In 1999 President Clinton launched the largest and most elaborate attack on drugs since the War on Drugs began with President Nixon in 1971. In response to drug abuse and addiction in the United States, the government is trying to restrict the supply from abroad, thereby raising street prices enough to reduce domestic demand. As Columbia is the number one world exporter of cocaine, under President Clinton's Plan Columbia, the U.S. is donating an estimated 1.5 billon dollars to aid the Columbian government in the eradication of cocoa crops. However the means by which action is being taken puts human rights, environmental safety and democratic values into jeopardy. Furthermore it is likely that Plan Columbia will have little or no lasting affect on the drug problems domestically or in Columbia. .
For the past few years Columbia's anti-drug police, backed by the United States, have tried to eradicate cocoa growing in the southern jungles, where it is most prevalent. Black Hawk helicopters have been used to spray chemicals on the plantations, and still there has not been a decrease in the overall area of cocoa plantations or cocoa production. This is not surprising since as long as demand exists so will supply. As large plantations have been wiped out, farmers have move deeper into the jungle to plant more, smaller crops. The profit made from growing cocoa is so high that farmers are willing take the risk of having their fields destroyed. .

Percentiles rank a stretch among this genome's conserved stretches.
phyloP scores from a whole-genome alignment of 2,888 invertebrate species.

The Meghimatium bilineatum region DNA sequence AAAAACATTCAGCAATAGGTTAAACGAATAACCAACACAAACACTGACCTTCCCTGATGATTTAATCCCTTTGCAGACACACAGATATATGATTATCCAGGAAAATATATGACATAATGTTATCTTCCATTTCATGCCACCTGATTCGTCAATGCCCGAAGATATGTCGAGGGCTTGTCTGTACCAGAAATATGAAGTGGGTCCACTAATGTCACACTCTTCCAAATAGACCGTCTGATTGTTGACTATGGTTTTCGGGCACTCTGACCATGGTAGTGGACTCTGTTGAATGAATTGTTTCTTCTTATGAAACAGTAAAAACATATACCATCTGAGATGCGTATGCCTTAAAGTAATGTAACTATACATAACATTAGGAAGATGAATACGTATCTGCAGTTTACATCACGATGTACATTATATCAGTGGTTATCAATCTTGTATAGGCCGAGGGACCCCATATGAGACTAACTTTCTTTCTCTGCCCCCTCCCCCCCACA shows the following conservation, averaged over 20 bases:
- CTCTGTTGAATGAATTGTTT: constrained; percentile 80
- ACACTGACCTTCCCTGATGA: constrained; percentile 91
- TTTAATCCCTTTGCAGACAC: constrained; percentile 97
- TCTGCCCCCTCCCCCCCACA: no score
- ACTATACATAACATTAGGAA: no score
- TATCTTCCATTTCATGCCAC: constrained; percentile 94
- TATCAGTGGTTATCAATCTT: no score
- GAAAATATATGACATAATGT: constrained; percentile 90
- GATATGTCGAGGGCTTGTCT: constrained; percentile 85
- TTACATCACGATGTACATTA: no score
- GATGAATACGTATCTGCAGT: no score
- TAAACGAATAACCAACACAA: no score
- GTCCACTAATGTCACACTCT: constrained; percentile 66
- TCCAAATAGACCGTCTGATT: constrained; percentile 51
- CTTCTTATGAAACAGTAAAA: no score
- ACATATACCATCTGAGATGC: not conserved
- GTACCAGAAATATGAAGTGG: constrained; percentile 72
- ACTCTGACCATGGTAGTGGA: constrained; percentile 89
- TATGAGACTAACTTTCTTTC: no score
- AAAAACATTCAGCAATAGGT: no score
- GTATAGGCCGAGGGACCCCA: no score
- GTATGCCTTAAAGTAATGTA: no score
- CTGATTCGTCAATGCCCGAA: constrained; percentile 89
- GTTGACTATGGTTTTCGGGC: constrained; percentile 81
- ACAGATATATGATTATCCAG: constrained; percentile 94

Instead of finding a new more effective way to control drug supply The United States has found a new chemical. Until recently a liquid called glyphosate has been used, but because of certain disadvantages, has been replaced by a granular chemical called tebuthiuron. This chemical is a broad spectrum herbicide which is very effective in wooded vegetation, such as the southern jungles of Columbia. However, because this chemical can be sprayed over a larger area, it poses a higher threat to other plants, animals and humans.